The preservation and degradation of filamentous bacteria and biomolecules within iron oxide deposits at Rio Tinto, Spain

Authors

  • L. J. PRESTON,

    1. Centre for Planetary Science and Exploration (CPSX), The University of Western Ontario, London, Ontario, Canada
    2. Department of Earth Sciences, The University of Western Ontario, London, Ontario, Canada
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  • J. SHUSTER,

    1. Department of Earth Sciences, The University of Western Ontario, London, Ontario, Canada
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  • D. FERNÁNDEZ-REMOLAR,

    1. Centro de Astrobiología, (INTA-CSIC), INTA Campus, Torrejón de Ardoz, Spain
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  • N. R. BANERJEE,

    1. Centre for Planetary Science and Exploration (CPSX), The University of Western Ontario, London, Ontario, Canada
    2. Department of Earth Sciences, The University of Western Ontario, London, Ontario, Canada
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  • G. R. OSINSKI,

    1. Centre for Planetary Science and Exploration (CPSX), The University of Western Ontario, London, Ontario, Canada
    2. Department of Earth Sciences, The University of Western Ontario, London, Ontario, Canada
    3. Department of Physics and Astronomy, The University of Western Ontario, London, Ontario, Canada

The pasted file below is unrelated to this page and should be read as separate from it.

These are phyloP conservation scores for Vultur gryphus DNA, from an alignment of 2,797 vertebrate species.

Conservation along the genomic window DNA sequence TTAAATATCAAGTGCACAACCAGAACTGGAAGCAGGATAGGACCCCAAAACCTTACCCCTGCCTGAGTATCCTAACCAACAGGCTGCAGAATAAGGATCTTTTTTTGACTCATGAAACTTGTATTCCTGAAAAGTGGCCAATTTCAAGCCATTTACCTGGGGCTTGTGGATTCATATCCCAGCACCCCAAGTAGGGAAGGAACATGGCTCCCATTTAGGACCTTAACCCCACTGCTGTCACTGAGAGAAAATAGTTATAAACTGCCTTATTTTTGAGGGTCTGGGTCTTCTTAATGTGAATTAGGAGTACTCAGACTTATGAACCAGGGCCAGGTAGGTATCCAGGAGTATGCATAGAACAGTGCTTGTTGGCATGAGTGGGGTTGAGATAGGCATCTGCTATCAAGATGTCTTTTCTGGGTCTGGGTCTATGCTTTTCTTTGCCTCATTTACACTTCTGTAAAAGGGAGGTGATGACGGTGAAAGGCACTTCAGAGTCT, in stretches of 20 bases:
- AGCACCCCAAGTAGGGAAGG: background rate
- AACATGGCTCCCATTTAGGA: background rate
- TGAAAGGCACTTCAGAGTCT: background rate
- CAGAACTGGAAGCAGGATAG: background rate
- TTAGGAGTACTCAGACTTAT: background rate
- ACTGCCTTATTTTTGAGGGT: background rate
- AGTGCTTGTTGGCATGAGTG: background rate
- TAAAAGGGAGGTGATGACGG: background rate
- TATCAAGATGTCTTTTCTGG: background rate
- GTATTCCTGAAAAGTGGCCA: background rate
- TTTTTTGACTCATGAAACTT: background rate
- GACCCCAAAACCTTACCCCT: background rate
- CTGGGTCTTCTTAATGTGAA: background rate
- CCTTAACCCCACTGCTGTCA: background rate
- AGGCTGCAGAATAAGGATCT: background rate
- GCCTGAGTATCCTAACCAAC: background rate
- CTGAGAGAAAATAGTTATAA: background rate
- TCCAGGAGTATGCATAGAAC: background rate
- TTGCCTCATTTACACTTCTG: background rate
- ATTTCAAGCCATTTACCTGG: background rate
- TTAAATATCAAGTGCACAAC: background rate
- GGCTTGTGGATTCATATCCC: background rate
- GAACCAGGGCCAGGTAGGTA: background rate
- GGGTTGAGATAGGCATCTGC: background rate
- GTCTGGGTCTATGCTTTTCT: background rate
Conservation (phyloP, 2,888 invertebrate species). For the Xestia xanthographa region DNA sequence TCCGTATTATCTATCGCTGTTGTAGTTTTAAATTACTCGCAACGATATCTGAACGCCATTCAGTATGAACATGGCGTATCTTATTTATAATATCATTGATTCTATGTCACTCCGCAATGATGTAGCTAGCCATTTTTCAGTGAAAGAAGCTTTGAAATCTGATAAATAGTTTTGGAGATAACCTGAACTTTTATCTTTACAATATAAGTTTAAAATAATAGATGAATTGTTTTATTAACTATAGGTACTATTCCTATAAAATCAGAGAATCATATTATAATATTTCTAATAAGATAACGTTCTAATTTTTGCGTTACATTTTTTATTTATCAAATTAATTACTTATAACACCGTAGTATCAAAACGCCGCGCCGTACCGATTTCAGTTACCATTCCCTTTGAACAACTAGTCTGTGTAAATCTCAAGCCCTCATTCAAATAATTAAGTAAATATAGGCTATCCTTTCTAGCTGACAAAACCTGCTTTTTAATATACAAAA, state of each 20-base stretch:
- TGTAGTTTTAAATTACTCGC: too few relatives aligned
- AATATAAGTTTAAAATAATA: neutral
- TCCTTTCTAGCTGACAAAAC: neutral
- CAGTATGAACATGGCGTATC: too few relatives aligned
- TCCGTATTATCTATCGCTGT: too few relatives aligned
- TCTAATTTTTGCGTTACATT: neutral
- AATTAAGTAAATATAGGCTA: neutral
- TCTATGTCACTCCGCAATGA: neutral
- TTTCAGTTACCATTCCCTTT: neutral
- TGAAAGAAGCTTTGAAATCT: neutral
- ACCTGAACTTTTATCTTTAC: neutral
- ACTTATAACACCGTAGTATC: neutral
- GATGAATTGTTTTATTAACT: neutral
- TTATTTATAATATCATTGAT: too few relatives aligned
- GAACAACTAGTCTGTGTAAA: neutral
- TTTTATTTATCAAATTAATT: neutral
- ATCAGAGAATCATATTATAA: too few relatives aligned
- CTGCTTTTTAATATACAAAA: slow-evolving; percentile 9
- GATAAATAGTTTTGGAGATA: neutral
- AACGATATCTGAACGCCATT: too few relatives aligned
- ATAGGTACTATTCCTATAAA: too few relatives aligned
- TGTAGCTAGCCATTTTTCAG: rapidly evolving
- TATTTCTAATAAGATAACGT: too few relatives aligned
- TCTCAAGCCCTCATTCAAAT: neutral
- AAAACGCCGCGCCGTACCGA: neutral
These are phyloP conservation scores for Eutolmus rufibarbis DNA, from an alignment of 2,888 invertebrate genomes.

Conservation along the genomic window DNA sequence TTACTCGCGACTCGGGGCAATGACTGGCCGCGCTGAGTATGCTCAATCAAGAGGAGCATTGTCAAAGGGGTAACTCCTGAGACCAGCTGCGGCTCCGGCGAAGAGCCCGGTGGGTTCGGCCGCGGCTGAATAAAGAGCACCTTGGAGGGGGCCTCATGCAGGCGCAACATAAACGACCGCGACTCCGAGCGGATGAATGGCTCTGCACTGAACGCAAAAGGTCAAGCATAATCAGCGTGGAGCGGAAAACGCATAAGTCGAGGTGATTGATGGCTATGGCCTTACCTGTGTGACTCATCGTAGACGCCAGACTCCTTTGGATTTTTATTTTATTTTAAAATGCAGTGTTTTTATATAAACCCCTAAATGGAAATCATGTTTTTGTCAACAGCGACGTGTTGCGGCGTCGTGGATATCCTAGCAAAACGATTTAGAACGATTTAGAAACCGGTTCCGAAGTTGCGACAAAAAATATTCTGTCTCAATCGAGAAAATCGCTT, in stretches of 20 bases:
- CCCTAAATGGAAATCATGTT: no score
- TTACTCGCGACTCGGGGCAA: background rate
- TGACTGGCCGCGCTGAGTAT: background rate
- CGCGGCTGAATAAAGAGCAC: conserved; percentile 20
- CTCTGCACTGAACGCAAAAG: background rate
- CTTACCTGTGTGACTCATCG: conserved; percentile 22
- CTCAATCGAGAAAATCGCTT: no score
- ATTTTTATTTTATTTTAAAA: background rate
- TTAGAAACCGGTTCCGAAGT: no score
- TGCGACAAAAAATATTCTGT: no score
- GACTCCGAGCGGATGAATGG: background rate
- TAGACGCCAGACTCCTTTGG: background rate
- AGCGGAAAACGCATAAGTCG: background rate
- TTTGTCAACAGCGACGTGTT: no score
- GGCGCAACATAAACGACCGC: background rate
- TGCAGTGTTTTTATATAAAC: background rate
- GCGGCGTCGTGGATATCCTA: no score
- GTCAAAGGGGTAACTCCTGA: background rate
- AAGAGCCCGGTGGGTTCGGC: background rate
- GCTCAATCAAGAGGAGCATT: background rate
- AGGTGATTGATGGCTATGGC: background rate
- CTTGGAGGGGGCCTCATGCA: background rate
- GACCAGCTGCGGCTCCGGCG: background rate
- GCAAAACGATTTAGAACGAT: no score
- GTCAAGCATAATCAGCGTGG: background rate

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  • G. SOUTHAM

    1. Centre for Planetary Science and Exploration (CPSX), The University of Western Ontario, London, Ontario, Canada
    2. Department of Earth Sciences, The University of Western Ontario, London, Ontario, Canada
    3. Department of Biology, The University of Western Ontario, London, Ontario, Canada
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Corresponding author: L. J. Preston, Tel.: 519 661 2111, ext. 88104; e-mail: lpresto5@uwo.ca

Abstract

One of the keys to understanding and identifying life on other planets is to study the preservation of organic compounds and their precursor micro-organisms on Earth. Rio Tinto in southwestern Spain is a well documented site of microbial preservation within iron sulphates and iron oxides over a period of 2.1 Ma. This study has investigated the preservation of filamentous iron oxidising bacteria and organics through optical microscopy, scanning electron microscopy (SEM) and Fourier transform infra-red (FTIR) spectroscopy, from laboratory cultures of natural samples to contemporary natural materials to million-year old river terraces. Up to 40% elemental carbon and >7% nitrogen has been identified within microbial filaments and cell clusters in all samples through SEM EDS analyses. FTIR spectroscopy identified C–Hx absorption bands between 2960 and 2800 cm−1, Amide I and II absorption bands at 1656 and 1535 cm−1, respectively and functional group vibrations from within nucleic acids at 917, 1016 and 1124 cm−1. Absorption bands tracing the diagenetic transformation of jarosite to goethite to hematite through the samples are also identified. This combination of mineralogy, microbial morphology and biomolecular evidence allows us to further understand how organic fossils are created and preserved in iron-rich environments, and ultimately will aid in the search for the earliest life on Earth and potential organics on Mars.

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